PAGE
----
Health officials on alert after man on CSA flight diagnosed with"super TB"

Health officials have been put on alert after learning that an American man who flew from Prague to Montreal last Thursday was carrying a highly dangerous strain of tuberculosis. A number of passengers on the Czech Airlines flight are to undergo medical tests to make sure they haven't become infected, although Czech officials say the chances of the infection spreading to other passengers were low.

Czech Airlines says the crew of flight 0104 which left Prague on May 24 bound for Montreal was alerted about five hours into the flight that one of its passengers was carrying a highly contagious disease. The man, from the U.S. state of Georgia, had contracted a strain of tuberculosis called XDR TB, which is highly resistant to virtually all antibiotics. This was only confirmed after the man underwent further tests in the U.S.

The plane was carrying 187 passengers plus crew. The Czech authorities say they are working with Czech Airlines and the authorities in Canada and the U.S. to track down everyone who was sitting in the two rows either side of the man and ensure they are placed under medical supervision. The remaining passengers have also been advised to have tests. Michael Vit is the Czech Republic's Chief Medical Officer:

"We consider this to be a serious illness and as the country's Chief Health Officer, I and my colleagues have the responsibility to order those measures that we consider necessary. If - after consulting with our epidemiologists - we consider such measures essential, then we order them to be carried out. So we've ordered those at risk to be placed under strict medical supervision, including obligatory consultation with a doctor."

Michael Vit told Radio Prague that the chances of other passengers contracting the disease were actually fairly low:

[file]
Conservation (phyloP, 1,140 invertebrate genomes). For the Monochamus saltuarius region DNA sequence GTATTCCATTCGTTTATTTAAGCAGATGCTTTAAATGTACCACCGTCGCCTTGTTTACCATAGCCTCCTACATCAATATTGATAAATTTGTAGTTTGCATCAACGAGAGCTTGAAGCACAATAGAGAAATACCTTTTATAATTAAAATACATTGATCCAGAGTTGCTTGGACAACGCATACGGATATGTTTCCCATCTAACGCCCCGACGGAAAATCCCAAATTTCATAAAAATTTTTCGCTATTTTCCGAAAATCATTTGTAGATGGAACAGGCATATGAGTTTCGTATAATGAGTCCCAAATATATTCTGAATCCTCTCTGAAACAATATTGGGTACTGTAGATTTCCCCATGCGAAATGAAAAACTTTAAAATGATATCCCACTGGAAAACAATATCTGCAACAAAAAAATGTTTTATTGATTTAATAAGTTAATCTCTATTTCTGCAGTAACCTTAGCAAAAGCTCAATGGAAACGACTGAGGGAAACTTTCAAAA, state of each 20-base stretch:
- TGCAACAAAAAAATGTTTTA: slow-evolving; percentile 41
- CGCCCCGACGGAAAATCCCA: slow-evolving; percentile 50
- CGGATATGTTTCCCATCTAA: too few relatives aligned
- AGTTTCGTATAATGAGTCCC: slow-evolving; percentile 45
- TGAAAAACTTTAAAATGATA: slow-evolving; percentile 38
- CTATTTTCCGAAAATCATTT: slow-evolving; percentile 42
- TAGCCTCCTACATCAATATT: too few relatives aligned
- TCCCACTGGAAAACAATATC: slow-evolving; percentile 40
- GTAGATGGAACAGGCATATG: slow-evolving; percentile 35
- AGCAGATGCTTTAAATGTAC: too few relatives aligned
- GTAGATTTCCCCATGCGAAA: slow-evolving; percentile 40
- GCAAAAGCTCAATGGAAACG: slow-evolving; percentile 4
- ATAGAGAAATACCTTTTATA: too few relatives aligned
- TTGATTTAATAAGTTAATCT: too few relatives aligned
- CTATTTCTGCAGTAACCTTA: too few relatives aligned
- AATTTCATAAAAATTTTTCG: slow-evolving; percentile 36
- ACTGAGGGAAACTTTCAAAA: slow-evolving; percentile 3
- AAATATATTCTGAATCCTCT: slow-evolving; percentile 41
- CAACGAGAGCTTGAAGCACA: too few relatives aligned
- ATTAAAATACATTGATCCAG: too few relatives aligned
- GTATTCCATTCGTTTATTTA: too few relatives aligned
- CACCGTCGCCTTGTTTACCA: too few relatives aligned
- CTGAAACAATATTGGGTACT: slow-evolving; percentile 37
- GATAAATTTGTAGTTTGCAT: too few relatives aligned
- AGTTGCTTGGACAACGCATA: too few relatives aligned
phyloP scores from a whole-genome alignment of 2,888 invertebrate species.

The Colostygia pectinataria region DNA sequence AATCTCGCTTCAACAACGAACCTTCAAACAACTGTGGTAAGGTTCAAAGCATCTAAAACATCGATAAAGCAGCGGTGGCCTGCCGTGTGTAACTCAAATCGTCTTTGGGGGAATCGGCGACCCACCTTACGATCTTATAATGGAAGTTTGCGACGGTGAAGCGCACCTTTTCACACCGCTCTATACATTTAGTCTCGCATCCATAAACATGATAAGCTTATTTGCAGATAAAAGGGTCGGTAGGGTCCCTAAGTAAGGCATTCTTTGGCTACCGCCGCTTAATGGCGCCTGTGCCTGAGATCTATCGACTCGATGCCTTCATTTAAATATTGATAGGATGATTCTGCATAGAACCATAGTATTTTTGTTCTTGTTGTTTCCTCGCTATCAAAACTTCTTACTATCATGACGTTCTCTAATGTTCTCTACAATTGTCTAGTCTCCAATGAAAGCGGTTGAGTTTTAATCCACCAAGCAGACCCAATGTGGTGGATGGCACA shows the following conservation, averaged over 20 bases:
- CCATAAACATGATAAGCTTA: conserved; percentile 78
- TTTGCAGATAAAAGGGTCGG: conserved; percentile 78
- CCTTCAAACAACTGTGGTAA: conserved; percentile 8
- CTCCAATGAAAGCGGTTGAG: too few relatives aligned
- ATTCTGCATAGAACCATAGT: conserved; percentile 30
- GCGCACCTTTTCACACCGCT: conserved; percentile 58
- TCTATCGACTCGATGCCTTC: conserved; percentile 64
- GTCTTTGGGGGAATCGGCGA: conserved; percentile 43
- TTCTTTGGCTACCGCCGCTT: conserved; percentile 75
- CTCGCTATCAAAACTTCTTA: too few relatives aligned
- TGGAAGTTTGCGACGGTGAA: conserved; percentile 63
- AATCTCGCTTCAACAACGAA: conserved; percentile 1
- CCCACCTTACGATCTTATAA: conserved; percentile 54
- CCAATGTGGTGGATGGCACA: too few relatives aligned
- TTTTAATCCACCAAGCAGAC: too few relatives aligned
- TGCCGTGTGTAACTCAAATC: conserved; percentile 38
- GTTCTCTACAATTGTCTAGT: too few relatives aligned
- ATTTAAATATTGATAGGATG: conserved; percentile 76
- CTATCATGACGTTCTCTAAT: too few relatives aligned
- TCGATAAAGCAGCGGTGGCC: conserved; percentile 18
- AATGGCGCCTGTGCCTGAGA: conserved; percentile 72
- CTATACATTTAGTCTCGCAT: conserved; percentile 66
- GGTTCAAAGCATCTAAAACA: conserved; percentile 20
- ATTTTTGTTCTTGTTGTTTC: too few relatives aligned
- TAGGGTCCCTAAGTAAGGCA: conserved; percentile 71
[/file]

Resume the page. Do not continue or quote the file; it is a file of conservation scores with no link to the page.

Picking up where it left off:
"It's important to stress that the patient was not macroscopically positive - in other words he wasn't coughing up phlegm, he wasn't spreading droplets of infectious bacteria on board and - according to the information I have - he was wearing a facemask. So that should lower the possible level of risk."

Czech Airlines spokeswoman Daniela Hupakova said there was little the airline could do to prevent such cases occurring.

"Well it's quite a hard question and it's also quite a thing to do because the passengers are informed about the regulations and the conditions of transportations and they're supposed to obey them. So it's impossible to ask every passenger to get permission from the doctor or ask them for some personal information regarding their health before they use our services."

The man, who has not been named, had been warned by the U.S. authorities not to travel. However, American officials said "compelling personal reasons" had led him to ignore those warnings. On May 13th he flew from Atlanta to Paris. Eleven days later he boarded the Czech Airlines flight from Prague to Montreal. He re-entered the United States by car, and has now been placed in isolation, the first isolation order to be issued in the U.S. since 1963.